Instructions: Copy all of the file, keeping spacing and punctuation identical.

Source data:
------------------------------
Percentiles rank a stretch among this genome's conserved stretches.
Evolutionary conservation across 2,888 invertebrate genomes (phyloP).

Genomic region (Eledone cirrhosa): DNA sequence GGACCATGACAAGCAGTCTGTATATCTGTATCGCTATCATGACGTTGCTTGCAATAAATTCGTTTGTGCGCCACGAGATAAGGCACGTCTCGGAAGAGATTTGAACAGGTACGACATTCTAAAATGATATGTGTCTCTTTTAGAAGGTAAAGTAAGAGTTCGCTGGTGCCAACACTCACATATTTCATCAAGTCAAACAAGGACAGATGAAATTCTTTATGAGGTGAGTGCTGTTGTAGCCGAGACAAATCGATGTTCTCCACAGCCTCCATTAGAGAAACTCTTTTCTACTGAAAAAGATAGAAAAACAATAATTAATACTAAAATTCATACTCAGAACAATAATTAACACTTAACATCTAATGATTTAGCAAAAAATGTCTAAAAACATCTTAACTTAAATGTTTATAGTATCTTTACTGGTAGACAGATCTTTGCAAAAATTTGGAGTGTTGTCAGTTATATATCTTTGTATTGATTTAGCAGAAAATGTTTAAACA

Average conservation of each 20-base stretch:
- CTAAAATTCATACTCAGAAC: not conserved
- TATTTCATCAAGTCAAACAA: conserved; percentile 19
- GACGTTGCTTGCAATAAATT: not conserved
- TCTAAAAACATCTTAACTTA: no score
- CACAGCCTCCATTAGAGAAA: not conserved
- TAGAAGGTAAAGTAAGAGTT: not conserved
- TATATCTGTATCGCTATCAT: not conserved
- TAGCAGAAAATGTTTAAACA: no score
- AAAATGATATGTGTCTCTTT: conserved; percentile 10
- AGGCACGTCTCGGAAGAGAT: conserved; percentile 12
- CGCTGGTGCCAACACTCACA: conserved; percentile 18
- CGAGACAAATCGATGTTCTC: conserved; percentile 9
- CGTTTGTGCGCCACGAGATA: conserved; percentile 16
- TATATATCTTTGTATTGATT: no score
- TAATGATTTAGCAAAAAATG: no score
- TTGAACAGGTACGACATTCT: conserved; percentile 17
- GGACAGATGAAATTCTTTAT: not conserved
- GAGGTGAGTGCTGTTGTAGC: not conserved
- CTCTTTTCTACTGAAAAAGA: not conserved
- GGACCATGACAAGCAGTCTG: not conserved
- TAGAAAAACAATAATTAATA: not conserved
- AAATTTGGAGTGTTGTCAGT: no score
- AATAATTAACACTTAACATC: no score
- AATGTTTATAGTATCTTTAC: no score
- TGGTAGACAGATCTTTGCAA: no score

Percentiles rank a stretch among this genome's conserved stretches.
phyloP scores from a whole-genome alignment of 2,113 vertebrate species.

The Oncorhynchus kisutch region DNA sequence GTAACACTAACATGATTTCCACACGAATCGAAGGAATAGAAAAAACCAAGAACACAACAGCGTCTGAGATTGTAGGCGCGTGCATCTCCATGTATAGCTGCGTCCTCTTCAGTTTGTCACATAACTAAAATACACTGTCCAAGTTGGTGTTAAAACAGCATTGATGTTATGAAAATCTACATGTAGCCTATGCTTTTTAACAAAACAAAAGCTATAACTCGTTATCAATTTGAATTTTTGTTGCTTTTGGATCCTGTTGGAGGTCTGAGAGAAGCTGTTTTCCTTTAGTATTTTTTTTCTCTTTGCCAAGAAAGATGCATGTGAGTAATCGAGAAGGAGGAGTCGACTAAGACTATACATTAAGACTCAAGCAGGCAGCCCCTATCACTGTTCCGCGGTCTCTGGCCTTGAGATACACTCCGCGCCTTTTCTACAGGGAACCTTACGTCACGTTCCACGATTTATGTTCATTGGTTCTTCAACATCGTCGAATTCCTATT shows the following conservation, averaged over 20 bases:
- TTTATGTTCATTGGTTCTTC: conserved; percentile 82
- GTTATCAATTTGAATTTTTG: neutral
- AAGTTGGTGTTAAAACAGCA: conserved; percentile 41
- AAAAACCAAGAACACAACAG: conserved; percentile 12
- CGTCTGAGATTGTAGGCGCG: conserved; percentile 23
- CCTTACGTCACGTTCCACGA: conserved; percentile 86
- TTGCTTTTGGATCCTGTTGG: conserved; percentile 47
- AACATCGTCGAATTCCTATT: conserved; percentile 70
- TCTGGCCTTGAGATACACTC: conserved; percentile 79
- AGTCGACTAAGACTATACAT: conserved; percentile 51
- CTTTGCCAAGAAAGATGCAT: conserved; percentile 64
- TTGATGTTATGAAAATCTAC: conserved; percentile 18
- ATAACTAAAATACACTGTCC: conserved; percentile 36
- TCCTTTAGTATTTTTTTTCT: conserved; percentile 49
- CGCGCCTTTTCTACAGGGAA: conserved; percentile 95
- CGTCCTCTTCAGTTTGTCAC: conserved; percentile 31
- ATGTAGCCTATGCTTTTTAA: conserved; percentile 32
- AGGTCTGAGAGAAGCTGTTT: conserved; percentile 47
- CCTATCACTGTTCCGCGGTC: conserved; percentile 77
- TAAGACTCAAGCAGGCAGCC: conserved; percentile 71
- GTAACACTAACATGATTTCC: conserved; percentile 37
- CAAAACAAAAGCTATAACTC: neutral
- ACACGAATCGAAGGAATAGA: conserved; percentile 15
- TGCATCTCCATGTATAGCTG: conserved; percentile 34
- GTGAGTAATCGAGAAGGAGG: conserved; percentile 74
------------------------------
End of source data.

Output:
Percentiles rank a stretch among this genome's conserved stretches.
Evolutionary conservation across 2,888 invertebrate genomes (phyloP).

Genomic region (Eledone cirrhosa): DNA sequence GGACCATGACAAGCAGTCTGTATATCTGTATCGCTATCATGACGTTGCTTGCAATAAATTCGTTTGTGCGCCACGAGATAAGGCACGTCTCGGAAGAGATTTGAACAGGTACGACATTCTAAAATGATATGTGTCTCTTTTAGAAGGTAAAGTAAGAGTTCGCTGGTGCCAACACTCACATATTTCATCAAGTCAAACAAGGACAGATGAAATTCTTTATGAGGTGAGTGCTGTTGTAGCCGAGACAAATCGATGTTCTCCACAGCCTCCATTAGAGAAACTCTTTTCTACTGAAAAAGATAGAAAAACAATAATTAATACTAAAATTCATACTCAGAACAATAATTAACACTTAACATCTAATGATTTAGCAAAAAATGTCTAAAAACATCTTAACTTAAATGTTTATAGTATCTTTACTGGTAGACAGATCTTTGCAAAAATTTGGAGTGTTGTCAGTTATATATCTTTGTATTGATTTAGCAGAAAATGTTTAAACA

Average conservation of each 20-base stretch:
- CTAAAATTCATACTCAGAAC: not conserved
- TATTTCATCAAGTCAAACAA: conserved; percentile 19
- GACGTTGCTTGCAATAAATT: not conserved
- TCTAAAAACATCTTAACTTA: no score
- CACAGCCTCCATTAGAGAAA: not conserved
- TAGAAGGTAAAGTAAGAGTT: not conserved
- TATATCTGTATCGCTATCAT: not conserved
- TAGCAGAAAATGTTTAAACA: no score
- AAAATGATATGTGTCTCTTT: conserved; percentile 10
- AGGCACGTCTCGGAAGAGAT: conserved; percentile 12
- CGCTGGTGCCAACACTCACA: conserved; percentile 18
- CGAGACAAATCGATGTTCTC: conserved; percentile 9
- CGTTTGTGCGCCACGAGATA: conserved; percentile 16
- TATATATCTTTGTATTGATT: no score
- TAATGATTTAGCAAAAAATG: no score
- TTGAACAGGTACGACATTCT: conserved; percentile 17
- GGACAGATGAAATTCTTTAT: not conserved
- GAGGTGAGTGCTGTTGTAGC: not conserved
- CTCTTTTCTACTGAAAAAGA: not conserved
- GGACCATGACAAGCAGTCTG: not conserved
- TAGAAAAACAATAATTAATA: not conserved
- AAATTTGGAGTGTTGTCAGT: no score
- AATAATTAACACTTAACATC: no score
- AATGTTTATAGTATCTTTAC: no score
- TGGTAGACAGATCTTTGCAA: no score

Percentiles rank a stretch among this genome's conserved stretches.
phyloP scores from a whole-genome alignment of 2,113 vertebrate species.

The Oncorhynchus kisutch region DNA sequence GTAACACTAACATGATTTCCACACGAATCGAAGGAATAGAAAAAACCAAGAACACAACAGCGTCTGAGATTGTAGGCGCGTGCATCTCCATGTATAGCTGCGTCCTCTTCAGTTTGTCACATAACTAAAATACACTGTCCAAGTTGGTGTTAAAACAGCATTGATGTTATGAAAATCTACATGTAGCCTATGCTTTTTAACAAAACAAAAGCTATAACTCGTTATCAATTTGAATTTTTGTTGCTTTTGGATCCTGTTGGAGGTCTGAGAGAAGCTGTTTTCCTTTAGTATTTTTTTTCTCTTTGCCAAGAAAGATGCATGTGAGTAATCGAGAAGGAGGAGTCGACTAAGACTATACATTAAGACTCAAGCAGGCAGCCCCTATCACTGTTCCGCGGTCTCTGGCCTTGAGATACACTCCGCGCCTTTTCTACAGGGAACCTTACGTCACGTTCCACGATTTATGTTCATTGGTTCTTCAACATCGTCGAATTCCTATT shows the following conservation, averaged over 20 bases:
- TTTATGTTCATTGGTTCTTC: conserved; percentile 82
- GTTATCAATTTGAATTTTTG: neutral
- AAGTTGGTGTTAAAACAGCA: conserved; percentile 41
- AAAAACCAAGAACACAACAG: conserved; percentile 12
- CGTCTGAGATTGTAGGCGCG: conserved; percentile 23
- CCTTACGTCACGTTCCACGA: conserved; percentile 86
- TTGCTTTTGGATCCTGTTGG: conserved; percentile 47
- AACATCGTCGAATTCCTATT: conserved; percentile 70
- TCTGGCCTTGAGATACACTC: conserved; percentile 79
- AGTCGACTAAGACTATACAT: conserved; percentile 51
- CTTTGCCAAGAAAGATGCAT: conserved; percentile 64
- TTGATGTTATGAAAATCTAC: conserved; percentile 18
- ATAACTAAAATACACTGTCC: conserved; percentile 36
- TCCTTTAGTATTTTTTTTCT: conserved; percentile 49
- CGCGCCTTTTCTACAGGGAA: conserved; percentile 95
- CGTCCTCTTCAGTTTGTCAC: conserved; percentile 31
- ATGTAGCCTATGCTTTTTAA: conserved; percentile 32
- AGGTCTGAGAGAAGCTGTTT: conserved; percentile 47
- CCTATCACTGTTCCGCGGTC: conserved; percentile 77
- TAAGACTCAAGCAGGCAGCC: conserved; percentile 71
- GTAACACTAACATGATTTCC: conserved; percentile 37
- CAAAACAAAAGCTATAACTC: neutral
- ACACGAATCGAAGGAATAGA: conserved; percentile 15
- TGCATCTCCATGTATAGCTG: conserved; percentile 34
- GTGAGTAATCGAGAAGGAGG: conserved; percentile 74